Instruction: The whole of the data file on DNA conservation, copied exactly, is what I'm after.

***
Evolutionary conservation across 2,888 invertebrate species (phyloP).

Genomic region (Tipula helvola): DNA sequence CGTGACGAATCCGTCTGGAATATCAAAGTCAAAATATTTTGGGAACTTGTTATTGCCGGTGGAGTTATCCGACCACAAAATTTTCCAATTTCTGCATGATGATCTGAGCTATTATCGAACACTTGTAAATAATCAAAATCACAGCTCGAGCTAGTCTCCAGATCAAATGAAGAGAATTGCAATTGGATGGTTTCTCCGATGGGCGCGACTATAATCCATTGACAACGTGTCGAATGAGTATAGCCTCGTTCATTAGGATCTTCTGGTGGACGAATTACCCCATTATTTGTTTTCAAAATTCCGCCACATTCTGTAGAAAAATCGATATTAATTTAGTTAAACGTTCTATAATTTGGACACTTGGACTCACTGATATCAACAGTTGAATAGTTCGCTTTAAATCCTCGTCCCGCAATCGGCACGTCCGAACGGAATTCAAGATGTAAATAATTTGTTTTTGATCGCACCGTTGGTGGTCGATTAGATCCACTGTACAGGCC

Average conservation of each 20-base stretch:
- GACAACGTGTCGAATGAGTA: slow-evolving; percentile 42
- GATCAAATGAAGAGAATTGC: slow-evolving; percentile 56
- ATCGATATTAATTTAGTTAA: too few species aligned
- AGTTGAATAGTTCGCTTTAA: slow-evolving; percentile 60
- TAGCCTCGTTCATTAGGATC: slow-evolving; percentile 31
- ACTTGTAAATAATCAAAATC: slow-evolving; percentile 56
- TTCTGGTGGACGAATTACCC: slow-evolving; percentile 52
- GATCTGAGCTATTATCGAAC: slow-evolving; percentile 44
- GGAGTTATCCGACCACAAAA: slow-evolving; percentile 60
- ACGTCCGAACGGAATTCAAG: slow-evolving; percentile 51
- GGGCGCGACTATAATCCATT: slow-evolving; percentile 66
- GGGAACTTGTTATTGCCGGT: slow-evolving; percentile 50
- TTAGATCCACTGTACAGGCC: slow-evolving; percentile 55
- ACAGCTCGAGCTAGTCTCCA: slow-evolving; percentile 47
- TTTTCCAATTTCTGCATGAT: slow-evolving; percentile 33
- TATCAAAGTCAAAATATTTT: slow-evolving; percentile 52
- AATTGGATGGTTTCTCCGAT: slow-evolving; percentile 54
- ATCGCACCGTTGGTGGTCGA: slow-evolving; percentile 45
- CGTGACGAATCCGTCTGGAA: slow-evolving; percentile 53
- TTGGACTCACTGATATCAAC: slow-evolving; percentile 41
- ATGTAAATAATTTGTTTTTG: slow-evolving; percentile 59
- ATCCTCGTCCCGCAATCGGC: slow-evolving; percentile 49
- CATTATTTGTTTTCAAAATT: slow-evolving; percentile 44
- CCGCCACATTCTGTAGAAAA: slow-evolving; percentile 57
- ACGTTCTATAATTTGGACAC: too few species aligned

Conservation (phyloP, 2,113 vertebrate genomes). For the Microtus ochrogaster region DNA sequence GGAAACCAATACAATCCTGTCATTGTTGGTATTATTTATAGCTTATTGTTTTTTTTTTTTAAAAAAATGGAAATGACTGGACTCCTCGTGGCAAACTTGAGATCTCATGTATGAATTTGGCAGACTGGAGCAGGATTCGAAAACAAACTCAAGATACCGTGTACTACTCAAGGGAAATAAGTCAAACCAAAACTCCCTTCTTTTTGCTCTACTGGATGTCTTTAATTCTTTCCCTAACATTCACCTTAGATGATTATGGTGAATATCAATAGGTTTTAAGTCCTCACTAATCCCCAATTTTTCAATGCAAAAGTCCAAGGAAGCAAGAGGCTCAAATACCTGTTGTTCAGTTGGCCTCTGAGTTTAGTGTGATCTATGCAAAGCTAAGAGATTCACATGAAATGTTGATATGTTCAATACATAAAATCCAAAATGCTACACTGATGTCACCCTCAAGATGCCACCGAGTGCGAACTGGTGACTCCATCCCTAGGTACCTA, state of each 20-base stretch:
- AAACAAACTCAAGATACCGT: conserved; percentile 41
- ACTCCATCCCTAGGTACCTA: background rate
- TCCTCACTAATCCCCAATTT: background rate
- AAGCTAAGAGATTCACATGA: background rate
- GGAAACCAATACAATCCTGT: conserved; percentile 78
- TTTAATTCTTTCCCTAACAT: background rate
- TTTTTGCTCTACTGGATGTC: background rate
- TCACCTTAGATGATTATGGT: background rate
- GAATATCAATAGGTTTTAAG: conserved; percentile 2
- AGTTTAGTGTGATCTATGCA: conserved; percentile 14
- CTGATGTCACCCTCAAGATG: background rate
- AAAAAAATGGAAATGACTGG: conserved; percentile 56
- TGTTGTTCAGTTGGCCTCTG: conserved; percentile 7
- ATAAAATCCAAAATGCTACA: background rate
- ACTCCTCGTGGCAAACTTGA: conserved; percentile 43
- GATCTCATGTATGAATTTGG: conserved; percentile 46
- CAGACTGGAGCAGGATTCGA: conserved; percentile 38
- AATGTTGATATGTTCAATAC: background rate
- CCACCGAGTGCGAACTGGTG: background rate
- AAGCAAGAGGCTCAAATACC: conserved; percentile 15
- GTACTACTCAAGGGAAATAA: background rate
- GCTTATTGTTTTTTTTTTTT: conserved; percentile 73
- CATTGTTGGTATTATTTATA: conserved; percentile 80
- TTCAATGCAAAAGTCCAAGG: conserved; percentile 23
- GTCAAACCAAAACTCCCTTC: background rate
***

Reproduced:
Evolutionary conservation across 2,888 invertebrate species (phyloP).

Genomic region (Tipula helvola): DNA sequence CGTGACGAATCCGTCTGGAATATCAAAGTCAAAATATTTTGGGAACTTGTTATTGCCGGTGGAGTTATCCGACCACAAAATTTTCCAATTTCTGCATGATGATCTGAGCTATTATCGAACACTTGTAAATAATCAAAATCACAGCTCGAGCTAGTCTCCAGATCAAATGAAGAGAATTGCAATTGGATGGTTTCTCCGATGGGCGCGACTATAATCCATTGACAACGTGTCGAATGAGTATAGCCTCGTTCATTAGGATCTTCTGGTGGACGAATTACCCCATTATTTGTTTTCAAAATTCCGCCACATTCTGTAGAAAAATCGATATTAATTTAGTTAAACGTTCTATAATTTGGACACTTGGACTCACTGATATCAACAGTTGAATAGTTCGCTTTAAATCCTCGTCCCGCAATCGGCACGTCCGAACGGAATTCAAGATGTAAATAATTTGTTTTTGATCGCACCGTTGGTGGTCGATTAGATCCACTGTACAGGCC

Average conservation of each 20-base stretch:
- GACAACGTGTCGAATGAGTA: slow-evolving; percentile 42
- GATCAAATGAAGAGAATTGC: slow-evolving; percentile 56
- ATCGATATTAATTTAGTTAA: too few species aligned
- AGTTGAATAGTTCGCTTTAA: slow-evolving; percentile 60
- TAGCCTCGTTCATTAGGATC: slow-evolving; percentile 31
- ACTTGTAAATAATCAAAATC: slow-evolving; percentile 56
- TTCTGGTGGACGAATTACCC: slow-evolving; percentile 52
- GATCTGAGCTATTATCGAAC: slow-evolving; percentile 44
- GGAGTTATCCGACCACAAAA: slow-evolving; percentile 60
- ACGTCCGAACGGAATTCAAG: slow-evolving; percentile 51
- GGGCGCGACTATAATCCATT: slow-evolving; percentile 66
- GGGAACTTGTTATTGCCGGT: slow-evolving; percentile 50
- TTAGATCCACTGTACAGGCC: slow-evolving; percentile 55
- ACAGCTCGAGCTAGTCTCCA: slow-evolving; percentile 47
- TTTTCCAATTTCTGCATGAT: slow-evolving; percentile 33
- TATCAAAGTCAAAATATTTT: slow-evolving; percentile 52
- AATTGGATGGTTTCTCCGAT: slow-evolving; percentile 54
- ATCGCACCGTTGGTGGTCGA: slow-evolving; percentile 45
- CGTGACGAATCCGTCTGGAA: slow-evolving; percentile 53
- TTGGACTCACTGATATCAAC: slow-evolving; percentile 41
- ATGTAAATAATTTGTTTTTG: slow-evolving; percentile 59
- ATCCTCGTCCCGCAATCGGC: slow-evolving; percentile 49
- CATTATTTGTTTTCAAAATT: slow-evolving; percentile 44
- CCGCCACATTCTGTAGAAAA: slow-evolving; percentile 57
- ACGTTCTATAATTTGGACAC: too few species aligned

Conservation (phyloP, 2,113 vertebrate genomes). For the Microtus ochrogaster region DNA sequence GGAAACCAATACAATCCTGTCATTGTTGGTATTATTTATAGCTTATTGTTTTTTTTTTTTAAAAAAATGGAAATGACTGGACTCCTCGTGGCAAACTTGAGATCTCATGTATGAATTTGGCAGACTGGAGCAGGATTCGAAAACAAACTCAAGATACCGTGTACTACTCAAGGGAAATAAGTCAAACCAAAACTCCCTTCTTTTTGCTCTACTGGATGTCTTTAATTCTTTCCCTAACATTCACCTTAGATGATTATGGTGAATATCAATAGGTTTTAAGTCCTCACTAATCCCCAATTTTTCAATGCAAAAGTCCAAGGAAGCAAGAGGCTCAAATACCTGTTGTTCAGTTGGCCTCTGAGTTTAGTGTGATCTATGCAAAGCTAAGAGATTCACATGAAATGTTGATATGTTCAATACATAAAATCCAAAATGCTACACTGATGTCACCCTCAAGATGCCACCGAGTGCGAACTGGTGACTCCATCCCTAGGTACCTA, state of each 20-base stretch:
- AAACAAACTCAAGATACCGT: conserved; percentile 41
- ACTCCATCCCTAGGTACCTA: background rate
- TCCTCACTAATCCCCAATTT: background rate
- AAGCTAAGAGATTCACATGA: background rate
- GGAAACCAATACAATCCTGT: conserved; percentile 78
- TTTAATTCTTTCCCTAACAT: background rate
- TTTTTGCTCTACTGGATGTC: background rate
- TCACCTTAGATGATTATGGT: background rate
- GAATATCAATAGGTTTTAAG: conserved; percentile 2
- AGTTTAGTGTGATCTATGCA: conserved; percentile 14
- CTGATGTCACCCTCAAGATG: background rate
- AAAAAAATGGAAATGACTGG: conserved; percentile 56
- TGTTGTTCAGTTGGCCTCTG: conserved; percentile 7
- ATAAAATCCAAAATGCTACA: background rate
- ACTCCTCGTGGCAAACTTGA: conserved; percentile 43
- GATCTCATGTATGAATTTGG: conserved; percentile 46
- CAGACTGGAGCAGGATTCGA: conserved; percentile 38
- AATGTTGATATGTTCAATAC: background rate
- CCACCGAGTGCGAACTGGTG: background rate
- AAGCAAGAGGCTCAAATACC: conserved; percentile 15
- GTACTACTCAAGGGAAATAA: background rate
- GCTTATTGTTTTTTTTTTTT: conserved; percentile 73
- CATTGTTGGTATTATTTATA: conserved; percentile 80
- TTCAATGCAAAAGTCCAAGG: conserved; percentile 23
- GTCAAACCAAAACTCCCTTC: background rate